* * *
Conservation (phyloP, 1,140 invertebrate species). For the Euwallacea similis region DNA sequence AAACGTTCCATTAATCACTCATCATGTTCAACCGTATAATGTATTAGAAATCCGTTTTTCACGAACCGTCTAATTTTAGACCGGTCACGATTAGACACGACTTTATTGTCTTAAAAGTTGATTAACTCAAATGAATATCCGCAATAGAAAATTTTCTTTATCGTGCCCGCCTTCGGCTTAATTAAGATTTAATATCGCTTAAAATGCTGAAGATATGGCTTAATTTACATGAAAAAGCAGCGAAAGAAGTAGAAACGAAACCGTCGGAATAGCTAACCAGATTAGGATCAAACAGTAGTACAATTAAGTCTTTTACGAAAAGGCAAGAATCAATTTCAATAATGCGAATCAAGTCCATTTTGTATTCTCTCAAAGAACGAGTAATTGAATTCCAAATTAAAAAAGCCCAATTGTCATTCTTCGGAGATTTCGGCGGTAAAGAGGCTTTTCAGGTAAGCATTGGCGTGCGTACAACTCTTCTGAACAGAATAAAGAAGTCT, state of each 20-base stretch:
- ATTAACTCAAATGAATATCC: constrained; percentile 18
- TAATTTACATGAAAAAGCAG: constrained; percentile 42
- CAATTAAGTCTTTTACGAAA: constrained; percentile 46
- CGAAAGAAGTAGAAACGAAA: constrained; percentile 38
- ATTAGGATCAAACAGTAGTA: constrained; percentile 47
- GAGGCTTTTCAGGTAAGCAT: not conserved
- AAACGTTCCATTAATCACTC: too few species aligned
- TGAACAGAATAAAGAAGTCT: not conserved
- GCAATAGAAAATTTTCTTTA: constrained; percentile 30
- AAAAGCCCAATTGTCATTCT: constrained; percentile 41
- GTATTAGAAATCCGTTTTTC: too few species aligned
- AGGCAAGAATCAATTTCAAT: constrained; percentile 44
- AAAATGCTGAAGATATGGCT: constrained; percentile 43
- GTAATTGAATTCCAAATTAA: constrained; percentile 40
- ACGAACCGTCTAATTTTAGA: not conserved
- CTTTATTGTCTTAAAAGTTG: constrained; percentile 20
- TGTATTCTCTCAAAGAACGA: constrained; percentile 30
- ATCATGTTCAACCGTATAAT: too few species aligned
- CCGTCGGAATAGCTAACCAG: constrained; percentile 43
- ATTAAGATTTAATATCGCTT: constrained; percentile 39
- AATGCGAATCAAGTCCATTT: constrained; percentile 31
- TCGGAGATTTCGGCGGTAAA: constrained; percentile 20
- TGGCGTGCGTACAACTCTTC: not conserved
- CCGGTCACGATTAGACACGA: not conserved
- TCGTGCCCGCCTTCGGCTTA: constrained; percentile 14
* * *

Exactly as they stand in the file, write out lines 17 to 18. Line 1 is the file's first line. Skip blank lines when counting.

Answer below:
- CTTTATTGTCTTAAAAGTTG: constrained; percentile 20
- TGTATTCTCTCAAAGAACGA: constrained; percentile 30